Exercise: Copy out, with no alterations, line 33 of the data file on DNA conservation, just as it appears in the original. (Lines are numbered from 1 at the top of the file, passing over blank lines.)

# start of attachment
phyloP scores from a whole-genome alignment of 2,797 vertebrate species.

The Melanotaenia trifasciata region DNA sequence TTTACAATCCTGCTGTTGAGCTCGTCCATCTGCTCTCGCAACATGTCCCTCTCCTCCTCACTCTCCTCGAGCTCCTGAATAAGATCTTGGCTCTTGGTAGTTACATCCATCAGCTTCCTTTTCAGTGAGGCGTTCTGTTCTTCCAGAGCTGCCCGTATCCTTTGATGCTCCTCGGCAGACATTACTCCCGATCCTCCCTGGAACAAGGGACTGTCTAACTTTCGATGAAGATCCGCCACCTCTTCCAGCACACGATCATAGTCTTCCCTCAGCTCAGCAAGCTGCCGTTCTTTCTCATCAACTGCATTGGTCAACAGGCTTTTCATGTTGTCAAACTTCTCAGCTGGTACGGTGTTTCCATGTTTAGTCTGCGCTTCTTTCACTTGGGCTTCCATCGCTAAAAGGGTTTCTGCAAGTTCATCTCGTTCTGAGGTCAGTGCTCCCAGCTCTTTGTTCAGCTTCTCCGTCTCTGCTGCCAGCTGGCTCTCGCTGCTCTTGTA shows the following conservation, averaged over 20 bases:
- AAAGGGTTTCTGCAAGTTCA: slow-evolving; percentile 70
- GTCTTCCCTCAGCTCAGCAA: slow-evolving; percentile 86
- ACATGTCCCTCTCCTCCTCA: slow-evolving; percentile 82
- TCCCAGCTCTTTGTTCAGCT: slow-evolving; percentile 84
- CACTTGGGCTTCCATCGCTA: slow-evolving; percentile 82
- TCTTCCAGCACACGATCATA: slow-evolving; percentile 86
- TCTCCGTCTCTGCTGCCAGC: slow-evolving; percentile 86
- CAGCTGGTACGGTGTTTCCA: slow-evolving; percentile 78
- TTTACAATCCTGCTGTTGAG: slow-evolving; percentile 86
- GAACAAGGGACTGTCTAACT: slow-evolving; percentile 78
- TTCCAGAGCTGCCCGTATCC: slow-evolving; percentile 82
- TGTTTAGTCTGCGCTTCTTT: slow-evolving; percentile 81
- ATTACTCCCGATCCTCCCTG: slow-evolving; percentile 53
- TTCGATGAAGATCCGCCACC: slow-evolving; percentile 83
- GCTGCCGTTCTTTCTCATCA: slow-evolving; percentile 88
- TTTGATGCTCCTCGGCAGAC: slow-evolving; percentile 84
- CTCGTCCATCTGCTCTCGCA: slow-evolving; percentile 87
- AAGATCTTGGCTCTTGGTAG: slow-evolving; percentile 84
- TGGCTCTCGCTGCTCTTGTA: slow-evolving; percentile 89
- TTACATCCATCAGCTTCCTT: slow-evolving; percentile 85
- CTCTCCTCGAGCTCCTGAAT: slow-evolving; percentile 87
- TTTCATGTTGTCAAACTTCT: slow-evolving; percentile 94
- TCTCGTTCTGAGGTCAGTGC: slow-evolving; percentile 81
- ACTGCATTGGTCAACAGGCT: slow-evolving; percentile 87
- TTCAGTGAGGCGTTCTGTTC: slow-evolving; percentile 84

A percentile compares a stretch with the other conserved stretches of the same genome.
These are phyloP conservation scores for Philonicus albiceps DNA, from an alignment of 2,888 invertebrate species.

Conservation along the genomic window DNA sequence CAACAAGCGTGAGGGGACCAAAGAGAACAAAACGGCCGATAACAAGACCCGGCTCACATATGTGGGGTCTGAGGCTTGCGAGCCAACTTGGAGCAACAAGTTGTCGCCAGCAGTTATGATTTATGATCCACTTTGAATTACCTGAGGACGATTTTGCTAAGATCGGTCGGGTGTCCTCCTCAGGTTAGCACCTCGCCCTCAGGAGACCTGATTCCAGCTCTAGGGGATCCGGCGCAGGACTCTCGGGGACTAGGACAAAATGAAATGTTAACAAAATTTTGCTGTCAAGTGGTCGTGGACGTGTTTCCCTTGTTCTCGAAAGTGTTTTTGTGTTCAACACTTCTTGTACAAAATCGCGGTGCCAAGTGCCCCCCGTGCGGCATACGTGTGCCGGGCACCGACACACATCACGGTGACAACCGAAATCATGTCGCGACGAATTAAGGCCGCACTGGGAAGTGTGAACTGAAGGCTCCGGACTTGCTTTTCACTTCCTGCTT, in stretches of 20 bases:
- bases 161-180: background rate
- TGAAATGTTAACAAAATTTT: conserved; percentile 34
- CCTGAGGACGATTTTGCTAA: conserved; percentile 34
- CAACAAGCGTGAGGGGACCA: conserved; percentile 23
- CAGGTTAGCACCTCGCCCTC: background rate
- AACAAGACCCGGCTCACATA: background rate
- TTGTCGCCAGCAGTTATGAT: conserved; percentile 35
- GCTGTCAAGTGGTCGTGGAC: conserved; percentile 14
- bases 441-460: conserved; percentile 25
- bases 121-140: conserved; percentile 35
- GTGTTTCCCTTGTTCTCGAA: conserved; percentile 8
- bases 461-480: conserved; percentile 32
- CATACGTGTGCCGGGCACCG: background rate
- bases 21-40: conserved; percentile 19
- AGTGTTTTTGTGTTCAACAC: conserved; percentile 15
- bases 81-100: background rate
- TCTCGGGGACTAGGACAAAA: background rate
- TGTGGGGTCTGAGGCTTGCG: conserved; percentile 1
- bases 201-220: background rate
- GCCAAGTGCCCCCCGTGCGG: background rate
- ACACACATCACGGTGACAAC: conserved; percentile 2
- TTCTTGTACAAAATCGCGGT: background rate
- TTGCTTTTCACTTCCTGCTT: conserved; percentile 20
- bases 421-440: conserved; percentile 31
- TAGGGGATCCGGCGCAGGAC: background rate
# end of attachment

- CCTGAGGACGATTTTGCTAA: conserved; percentile 34